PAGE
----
Return of piracy on Somalia waters to push up costs
The International Chamber of Commerce’s International Maritime Bureau (IMB is advising shippers to remain vigilant as they transit waters off Somalia and the Gulf of Aden, as piracy remains a threat.
With at least four vessels reported to have been hijacked since November off the Somalia coast, two of which are still being held ransom by pirates, uncertainty has gripped operators of cruises ship, cargo vessels and oil tankers, with fears of cargo delays and a resultant increase of prices in the coming days.
The four vessels reportedly attacked off the Somalia coast are FV Almeraj 1, MV Central Parker, a Liberian flagged ship, Lila Norfolk and Maltese flagged bulk carrier, Ruen.
IMB director Michael Howlett said the latest incident demonstrated the continued capabilities of Somali pirates.
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“This is a cause for concern and the IMB is once again calling for all masters and vessel owners to continue following the recommendations and reporting procedures as per the latest version of the Best Management Practices,” Mr Howlett said.
The IMB urged vessels to continue implementing the industry’s best management practices and encouraged the continued stabilising presence of navies in the region.
According to the IMB, Somali pirates are well armed with automatic weapons and rocket-propelled grenades, and sometimes use skiffs launched from mother vessels, which may be hijacked fishing vessels or dhows.
The return of piracy cases off the coast of Somalia and the Gulf of Guinea in the past few weeks continue to be a serious threat to international maritime safety, in particular to seafarers and international trade as well as to the security and prosperity of the regional countries.
Shippers Council of Eastern Africa (SCEA head of policy and advocacy Agayo Ogambi said the attacks would disrupt supply chain as it will take longer to deliver the cargo.
“Kenyan exports such as tea will take longer to deliver, considering the routes are no longer safe. The vessels have to take longer routes or hire security for safe passage, which will delay supplies at an extra cost,” Mr Ogambi said.
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He added, “We are in a difficult situation and this will need both political and military interventions to resolve the crisis but, at the moment, clients should plan accordingly to ensure they do not run out of stock.”
Recent sporadic attacks on vessels off Somalia’s coast have triggered concerns that piracy is making a resurgence in the region, which might lead to increase of ship insurance premiums at expense of traders. In 2022, the Kenya maritime waters were re-designated from being a high-risk area by the global shipping industry, which lowered insurance premiums significantly and attracted more ships.
The East African and Horn of Africa maritime waters had been designated high-risk in 2009 by the Best Management Practices to Deter Piracy and Enhance Maritime Security (BMP-5.
As a result, shipment insurance premiums went up and five of the largest global shipping industry associations, the International Association of Dry Cargo Ship Owners, International Association of Independent Tank Owners, International Chamber of Shipping, Oil Companies International Marine Forum and Baltic and International Maritime Council, withdrew from the region.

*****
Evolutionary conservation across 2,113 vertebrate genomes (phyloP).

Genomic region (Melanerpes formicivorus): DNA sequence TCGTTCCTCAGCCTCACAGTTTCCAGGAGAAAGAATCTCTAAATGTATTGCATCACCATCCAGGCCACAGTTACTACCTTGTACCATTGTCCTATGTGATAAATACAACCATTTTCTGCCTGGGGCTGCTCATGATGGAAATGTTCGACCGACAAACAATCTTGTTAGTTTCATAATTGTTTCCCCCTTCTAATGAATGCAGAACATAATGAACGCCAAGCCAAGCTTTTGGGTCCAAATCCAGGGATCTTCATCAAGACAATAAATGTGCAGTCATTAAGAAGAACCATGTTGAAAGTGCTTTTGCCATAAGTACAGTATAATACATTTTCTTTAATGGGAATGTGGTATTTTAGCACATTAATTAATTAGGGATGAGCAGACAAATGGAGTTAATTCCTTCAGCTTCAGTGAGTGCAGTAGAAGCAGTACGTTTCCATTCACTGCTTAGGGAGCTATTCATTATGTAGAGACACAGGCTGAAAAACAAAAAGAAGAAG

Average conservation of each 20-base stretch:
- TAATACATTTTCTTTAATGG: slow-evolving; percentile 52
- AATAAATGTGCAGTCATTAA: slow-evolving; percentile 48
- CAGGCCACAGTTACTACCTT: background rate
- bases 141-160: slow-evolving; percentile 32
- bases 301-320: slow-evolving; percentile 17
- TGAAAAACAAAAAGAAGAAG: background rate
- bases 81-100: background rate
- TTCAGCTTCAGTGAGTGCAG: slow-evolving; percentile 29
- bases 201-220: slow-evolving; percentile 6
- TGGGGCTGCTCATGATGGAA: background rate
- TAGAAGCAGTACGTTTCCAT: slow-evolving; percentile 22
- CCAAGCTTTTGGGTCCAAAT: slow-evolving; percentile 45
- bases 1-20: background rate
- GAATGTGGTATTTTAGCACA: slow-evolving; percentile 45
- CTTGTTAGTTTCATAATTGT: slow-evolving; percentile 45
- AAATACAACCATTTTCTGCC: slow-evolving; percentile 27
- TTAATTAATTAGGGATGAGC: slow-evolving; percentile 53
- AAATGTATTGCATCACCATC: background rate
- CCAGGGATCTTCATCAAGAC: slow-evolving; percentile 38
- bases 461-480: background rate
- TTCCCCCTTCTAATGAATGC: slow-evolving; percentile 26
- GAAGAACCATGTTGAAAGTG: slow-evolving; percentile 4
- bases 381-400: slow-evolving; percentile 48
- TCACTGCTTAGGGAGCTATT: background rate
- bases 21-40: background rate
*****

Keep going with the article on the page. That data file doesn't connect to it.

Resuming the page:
Andrew Mwangura, a maritime expert said that the Somali pirates are still demanding $400,000 to release Iranian fishing vessel FV Almeraj 1 or else they turn it into “a mother ship for piracy operations”.
Mr Mwangura said two days after FV Almeria I attack, the gunmen in two skiffs attacked MV Central Parker off Yemen, but the US naval ship managed to outgun them and rescued the merchant ship.
According to online marine tracking website Marine Traffic, on December 14, 2023, a Maltese merchant bulk carrier was seized by pirates, approximately 680 nautical miles off Bossaso while headed for Turkey from South Korea, laden with metals. One of the 18 multinational crew was evacuated for medical care ashore.
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On January 4, 2024 Lila Norfolk was hijacked 460 nautical miles off Eyl, while en route to Khalfa bin Salman port, Bahrain. The Liberian flagged vessel was rescued by Indian Navy just an hour after the attack and all 21 crew safely evacuated.
$1 trillion worth of goods – about 12 percent of global trade – are passed through the Red Sea, and the continued re-routing of merchant ships around the southern tip of Africa is expected to cost more of up to $1 million in extra of fuel for every round trip between Asia, East Africa and northern Europe.
“Shipping reports indicate that the disruption to Middle Eastern supply after the recent Red Sea attacks to merchant ships drove oil prices higher in the first trading session of this year. Already, over 100 merchant ships have been redirected to avoid violence in the Red Sea,” Mr Mwangura told The EastAfrican.
The Red Sea is one of the important routes for oil and gas shipments as well as for commercial goods, which means higher prices for countries reliant on maritime transport through the Suez Canal.
Disruption in the Red Sea and the recent piracy attacks in the Gulf of Aden could trigger global inflation and affect tourism in the western Indian Ocean region, comprising Comoros, Kenya, Tanzania, Somalia, Seychelles, Mauritius, Mozambique, South Africa, Madagascar and Reunion Islands.
The disruption to Middle Eastern supply after the recent Red Sea attacks to merchant ships drove oil prices higher in the first trading session of this year. Already, over 100 merchant ships have been redirected to avoid violence in the Red Sea.